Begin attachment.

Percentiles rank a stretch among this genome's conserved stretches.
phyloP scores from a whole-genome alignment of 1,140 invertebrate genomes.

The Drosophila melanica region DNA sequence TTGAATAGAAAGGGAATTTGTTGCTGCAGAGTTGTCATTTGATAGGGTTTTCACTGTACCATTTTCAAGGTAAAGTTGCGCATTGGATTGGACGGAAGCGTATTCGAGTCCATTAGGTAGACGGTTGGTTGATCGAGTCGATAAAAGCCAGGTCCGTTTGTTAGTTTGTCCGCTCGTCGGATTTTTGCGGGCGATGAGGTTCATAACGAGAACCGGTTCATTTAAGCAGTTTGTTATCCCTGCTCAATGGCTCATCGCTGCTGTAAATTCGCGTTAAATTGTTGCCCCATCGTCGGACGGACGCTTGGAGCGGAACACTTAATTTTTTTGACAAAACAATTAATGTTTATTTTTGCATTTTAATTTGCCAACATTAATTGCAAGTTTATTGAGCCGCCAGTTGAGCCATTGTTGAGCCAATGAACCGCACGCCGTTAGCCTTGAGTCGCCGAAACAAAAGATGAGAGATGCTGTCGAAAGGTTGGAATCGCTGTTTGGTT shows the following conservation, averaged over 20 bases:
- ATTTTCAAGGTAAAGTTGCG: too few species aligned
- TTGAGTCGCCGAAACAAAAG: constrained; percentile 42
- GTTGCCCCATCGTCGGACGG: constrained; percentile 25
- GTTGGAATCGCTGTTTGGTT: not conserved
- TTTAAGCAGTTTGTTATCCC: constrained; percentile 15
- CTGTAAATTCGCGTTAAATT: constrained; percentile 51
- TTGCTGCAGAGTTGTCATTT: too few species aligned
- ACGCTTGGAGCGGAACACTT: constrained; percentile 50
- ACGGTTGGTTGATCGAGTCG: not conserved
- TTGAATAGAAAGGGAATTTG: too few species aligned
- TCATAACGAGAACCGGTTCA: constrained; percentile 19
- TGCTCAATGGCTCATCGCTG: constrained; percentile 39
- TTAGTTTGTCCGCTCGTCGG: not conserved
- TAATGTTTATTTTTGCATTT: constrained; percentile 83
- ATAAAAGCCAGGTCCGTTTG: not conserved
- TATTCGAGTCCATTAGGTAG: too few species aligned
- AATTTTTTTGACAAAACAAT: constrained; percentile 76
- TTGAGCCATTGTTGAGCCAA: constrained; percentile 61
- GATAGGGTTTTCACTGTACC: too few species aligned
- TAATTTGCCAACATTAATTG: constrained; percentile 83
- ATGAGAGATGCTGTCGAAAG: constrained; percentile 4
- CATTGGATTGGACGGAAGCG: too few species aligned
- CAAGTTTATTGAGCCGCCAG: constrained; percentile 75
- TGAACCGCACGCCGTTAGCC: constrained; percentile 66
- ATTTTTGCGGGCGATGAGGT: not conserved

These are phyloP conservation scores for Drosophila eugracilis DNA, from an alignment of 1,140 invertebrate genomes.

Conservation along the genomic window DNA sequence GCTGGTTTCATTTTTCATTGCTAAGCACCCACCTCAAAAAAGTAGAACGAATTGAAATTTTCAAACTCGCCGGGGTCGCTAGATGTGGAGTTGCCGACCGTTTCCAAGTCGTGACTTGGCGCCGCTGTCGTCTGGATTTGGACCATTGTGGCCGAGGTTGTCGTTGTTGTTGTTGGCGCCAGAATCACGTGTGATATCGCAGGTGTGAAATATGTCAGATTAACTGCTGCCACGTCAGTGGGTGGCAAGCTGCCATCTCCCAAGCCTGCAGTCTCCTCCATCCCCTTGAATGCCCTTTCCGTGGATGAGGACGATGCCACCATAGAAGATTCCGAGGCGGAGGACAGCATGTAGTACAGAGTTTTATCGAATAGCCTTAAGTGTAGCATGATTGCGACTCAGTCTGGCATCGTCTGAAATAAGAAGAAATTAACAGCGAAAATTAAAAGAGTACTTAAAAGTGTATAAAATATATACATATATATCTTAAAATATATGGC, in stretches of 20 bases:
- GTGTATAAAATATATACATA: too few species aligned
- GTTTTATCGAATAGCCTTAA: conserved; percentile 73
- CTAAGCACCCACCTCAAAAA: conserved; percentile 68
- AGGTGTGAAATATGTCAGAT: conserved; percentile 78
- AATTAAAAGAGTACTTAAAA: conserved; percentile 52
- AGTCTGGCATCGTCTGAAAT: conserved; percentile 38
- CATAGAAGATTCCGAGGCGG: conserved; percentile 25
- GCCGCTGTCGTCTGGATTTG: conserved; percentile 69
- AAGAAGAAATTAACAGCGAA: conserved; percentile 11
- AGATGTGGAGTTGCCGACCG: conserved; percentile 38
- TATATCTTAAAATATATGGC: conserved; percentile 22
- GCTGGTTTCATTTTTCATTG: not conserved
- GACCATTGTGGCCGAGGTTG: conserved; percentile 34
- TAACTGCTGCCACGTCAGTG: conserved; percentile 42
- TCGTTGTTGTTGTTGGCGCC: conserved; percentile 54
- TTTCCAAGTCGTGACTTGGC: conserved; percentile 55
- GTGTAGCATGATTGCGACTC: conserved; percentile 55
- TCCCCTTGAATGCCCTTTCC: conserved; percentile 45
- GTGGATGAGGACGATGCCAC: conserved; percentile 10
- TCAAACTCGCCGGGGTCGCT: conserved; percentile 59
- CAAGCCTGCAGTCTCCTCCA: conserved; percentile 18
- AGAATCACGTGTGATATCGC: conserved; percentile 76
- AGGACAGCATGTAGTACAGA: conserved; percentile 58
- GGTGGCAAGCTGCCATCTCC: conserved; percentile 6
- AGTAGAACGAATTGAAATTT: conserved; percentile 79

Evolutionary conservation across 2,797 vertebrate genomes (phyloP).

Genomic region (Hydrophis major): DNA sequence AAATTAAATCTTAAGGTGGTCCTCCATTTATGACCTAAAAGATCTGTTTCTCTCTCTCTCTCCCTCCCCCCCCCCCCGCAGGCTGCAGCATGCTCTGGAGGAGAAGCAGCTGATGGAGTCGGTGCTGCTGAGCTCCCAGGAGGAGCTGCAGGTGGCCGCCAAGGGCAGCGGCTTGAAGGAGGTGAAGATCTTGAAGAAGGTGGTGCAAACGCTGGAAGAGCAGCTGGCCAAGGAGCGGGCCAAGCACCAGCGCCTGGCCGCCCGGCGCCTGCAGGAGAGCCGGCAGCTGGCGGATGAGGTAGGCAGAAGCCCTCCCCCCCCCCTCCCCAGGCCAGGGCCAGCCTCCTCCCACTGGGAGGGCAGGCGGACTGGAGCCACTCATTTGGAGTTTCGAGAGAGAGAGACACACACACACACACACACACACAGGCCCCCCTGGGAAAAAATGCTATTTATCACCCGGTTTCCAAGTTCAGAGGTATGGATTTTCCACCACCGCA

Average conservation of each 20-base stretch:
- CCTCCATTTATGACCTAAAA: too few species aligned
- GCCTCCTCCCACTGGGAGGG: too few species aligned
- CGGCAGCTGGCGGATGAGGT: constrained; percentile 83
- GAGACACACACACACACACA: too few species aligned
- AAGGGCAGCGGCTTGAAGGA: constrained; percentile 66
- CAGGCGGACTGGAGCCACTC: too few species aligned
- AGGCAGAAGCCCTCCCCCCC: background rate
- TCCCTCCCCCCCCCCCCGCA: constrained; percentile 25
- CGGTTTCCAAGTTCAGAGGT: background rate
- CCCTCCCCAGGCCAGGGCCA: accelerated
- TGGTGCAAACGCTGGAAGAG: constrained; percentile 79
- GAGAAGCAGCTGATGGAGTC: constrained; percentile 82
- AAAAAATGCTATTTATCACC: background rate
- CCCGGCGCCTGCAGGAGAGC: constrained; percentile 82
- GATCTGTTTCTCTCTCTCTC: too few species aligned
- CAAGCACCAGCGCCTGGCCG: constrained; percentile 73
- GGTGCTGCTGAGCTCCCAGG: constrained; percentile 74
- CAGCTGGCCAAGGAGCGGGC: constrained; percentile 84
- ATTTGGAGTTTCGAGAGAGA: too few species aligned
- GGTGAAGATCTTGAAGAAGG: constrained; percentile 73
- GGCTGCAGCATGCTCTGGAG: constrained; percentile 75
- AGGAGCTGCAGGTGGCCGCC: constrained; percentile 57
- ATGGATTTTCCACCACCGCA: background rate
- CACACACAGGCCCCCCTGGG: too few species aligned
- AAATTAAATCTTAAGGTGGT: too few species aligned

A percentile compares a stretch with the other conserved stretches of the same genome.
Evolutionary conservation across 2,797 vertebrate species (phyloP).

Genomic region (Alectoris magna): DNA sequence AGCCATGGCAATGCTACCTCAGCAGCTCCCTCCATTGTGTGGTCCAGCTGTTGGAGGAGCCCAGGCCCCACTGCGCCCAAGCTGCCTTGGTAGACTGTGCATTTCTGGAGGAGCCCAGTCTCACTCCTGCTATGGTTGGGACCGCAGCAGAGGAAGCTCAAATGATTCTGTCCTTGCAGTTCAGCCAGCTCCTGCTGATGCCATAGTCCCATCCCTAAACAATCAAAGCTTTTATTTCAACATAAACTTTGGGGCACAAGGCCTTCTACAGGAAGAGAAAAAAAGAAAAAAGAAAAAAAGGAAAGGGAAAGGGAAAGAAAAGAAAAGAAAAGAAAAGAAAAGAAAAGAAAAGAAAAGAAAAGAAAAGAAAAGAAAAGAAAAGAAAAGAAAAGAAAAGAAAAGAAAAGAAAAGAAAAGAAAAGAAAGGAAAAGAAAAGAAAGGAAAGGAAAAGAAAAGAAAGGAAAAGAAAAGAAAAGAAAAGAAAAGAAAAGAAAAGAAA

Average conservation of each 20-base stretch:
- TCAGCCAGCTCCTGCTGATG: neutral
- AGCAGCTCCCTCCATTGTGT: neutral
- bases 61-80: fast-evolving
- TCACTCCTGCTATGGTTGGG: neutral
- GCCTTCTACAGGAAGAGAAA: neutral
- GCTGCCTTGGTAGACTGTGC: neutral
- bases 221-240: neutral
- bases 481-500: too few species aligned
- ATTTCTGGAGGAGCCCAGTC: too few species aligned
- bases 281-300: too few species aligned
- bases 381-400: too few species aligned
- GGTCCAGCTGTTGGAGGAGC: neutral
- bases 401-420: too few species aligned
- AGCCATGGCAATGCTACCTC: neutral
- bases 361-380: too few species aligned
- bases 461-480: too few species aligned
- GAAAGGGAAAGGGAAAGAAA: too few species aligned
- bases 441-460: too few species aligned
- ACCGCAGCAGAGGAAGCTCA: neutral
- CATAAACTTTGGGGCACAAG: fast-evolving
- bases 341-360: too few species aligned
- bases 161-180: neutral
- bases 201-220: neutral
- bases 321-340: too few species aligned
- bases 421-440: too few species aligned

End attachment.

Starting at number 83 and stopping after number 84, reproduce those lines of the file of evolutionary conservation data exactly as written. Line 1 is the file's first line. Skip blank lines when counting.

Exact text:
- AAATTAAATCTTAAGGTGGT: too few species aligned

A percentile compares a stretch with the other conserved stretches of the same genome.